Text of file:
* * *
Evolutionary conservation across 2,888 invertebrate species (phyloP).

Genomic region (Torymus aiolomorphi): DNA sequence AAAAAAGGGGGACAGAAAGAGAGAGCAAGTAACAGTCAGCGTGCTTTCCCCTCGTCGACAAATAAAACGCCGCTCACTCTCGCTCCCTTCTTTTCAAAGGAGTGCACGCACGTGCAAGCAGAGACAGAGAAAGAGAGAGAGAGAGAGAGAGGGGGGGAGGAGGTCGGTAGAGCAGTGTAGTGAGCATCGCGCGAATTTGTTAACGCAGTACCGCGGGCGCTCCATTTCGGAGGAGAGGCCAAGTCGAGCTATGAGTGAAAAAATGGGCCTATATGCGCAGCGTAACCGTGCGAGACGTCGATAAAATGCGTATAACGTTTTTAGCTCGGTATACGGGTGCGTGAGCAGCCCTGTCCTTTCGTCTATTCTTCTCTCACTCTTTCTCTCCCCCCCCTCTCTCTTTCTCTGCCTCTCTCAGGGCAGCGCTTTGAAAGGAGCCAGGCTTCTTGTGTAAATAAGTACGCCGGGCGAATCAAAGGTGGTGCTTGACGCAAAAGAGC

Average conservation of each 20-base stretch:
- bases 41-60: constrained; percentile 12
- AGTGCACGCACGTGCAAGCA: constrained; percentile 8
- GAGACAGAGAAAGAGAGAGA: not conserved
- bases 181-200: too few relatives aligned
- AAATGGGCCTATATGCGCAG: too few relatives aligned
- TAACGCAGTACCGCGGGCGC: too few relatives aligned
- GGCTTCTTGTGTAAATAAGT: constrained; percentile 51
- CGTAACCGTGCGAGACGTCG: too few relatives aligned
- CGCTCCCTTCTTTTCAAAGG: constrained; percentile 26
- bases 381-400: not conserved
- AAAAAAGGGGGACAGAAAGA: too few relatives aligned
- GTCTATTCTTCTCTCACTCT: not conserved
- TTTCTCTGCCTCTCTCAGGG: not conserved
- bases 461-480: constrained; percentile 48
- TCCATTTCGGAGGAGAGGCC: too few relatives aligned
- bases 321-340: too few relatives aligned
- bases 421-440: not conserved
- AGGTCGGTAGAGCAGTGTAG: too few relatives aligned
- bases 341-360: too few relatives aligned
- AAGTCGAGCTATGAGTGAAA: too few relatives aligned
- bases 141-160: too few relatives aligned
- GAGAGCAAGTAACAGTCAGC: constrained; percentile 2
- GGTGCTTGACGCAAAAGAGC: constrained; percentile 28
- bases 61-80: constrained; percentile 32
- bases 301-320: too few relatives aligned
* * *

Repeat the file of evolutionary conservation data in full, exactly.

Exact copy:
Evolutionary conservation across 2,888 invertebrate species (phyloP).

Genomic region (Torymus aiolomorphi): DNA sequence AAAAAAGGGGGACAGAAAGAGAGAGCAAGTAACAGTCAGCGTGCTTTCCCCTCGTCGACAAATAAAACGCCGCTCACTCTCGCTCCCTTCTTTTCAAAGGAGTGCACGCACGTGCAAGCAGAGACAGAGAAAGAGAGAGAGAGAGAGAGAGGGGGGGAGGAGGTCGGTAGAGCAGTGTAGTGAGCATCGCGCGAATTTGTTAACGCAGTACCGCGGGCGCTCCATTTCGGAGGAGAGGCCAAGTCGAGCTATGAGTGAAAAAATGGGCCTATATGCGCAGCGTAACCGTGCGAGACGTCGATAAAATGCGTATAACGTTTTTAGCTCGGTATACGGGTGCGTGAGCAGCCCTGTCCTTTCGTCTATTCTTCTCTCACTCTTTCTCTCCCCCCCCTCTCTCTTTCTCTGCCTCTCTCAGGGCAGCGCTTTGAAAGGAGCCAGGCTTCTTGTGTAAATAAGTACGCCGGGCGAATCAAAGGTGGTGCTTGACGCAAAAGAGC

Average conservation of each 20-base stretch:
- bases 41-60: constrained; percentile 12
- AGTGCACGCACGTGCAAGCA: constrained; percentile 8
- GAGACAGAGAAAGAGAGAGA: not conserved
- bases 181-200: too few relatives aligned
- AAATGGGCCTATATGCGCAG: too few relatives aligned
- TAACGCAGTACCGCGGGCGC: too few relatives aligned
- GGCTTCTTGTGTAAATAAGT: constrained; percentile 51
- CGTAACCGTGCGAGACGTCG: too few relatives aligned
- CGCTCCCTTCTTTTCAAAGG: constrained; percentile 26
- bases 381-400: not conserved
- AAAAAAGGGGGACAGAAAGA: too few relatives aligned
- GTCTATTCTTCTCTCACTCT: not conserved
- TTTCTCTGCCTCTCTCAGGG: not conserved
- bases 461-480: constrained; percentile 48
- TCCATTTCGGAGGAGAGGCC: too few relatives aligned
- bases 321-340: too few relatives aligned
- bases 421-440: not conserved
- AGGTCGGTAGAGCAGTGTAG: too few relatives aligned
- bases 341-360: too few relatives aligned
- AAGTCGAGCTATGAGTGAAA: too few relatives aligned
- bases 141-160: too few relatives aligned
- GAGAGCAAGTAACAGTCAGC: constrained; percentile 2
- GGTGCTTGACGCAAAAGAGC: constrained; percentile 28
- bases 61-80: constrained; percentile 32
- bases 301-320: too few relatives aligned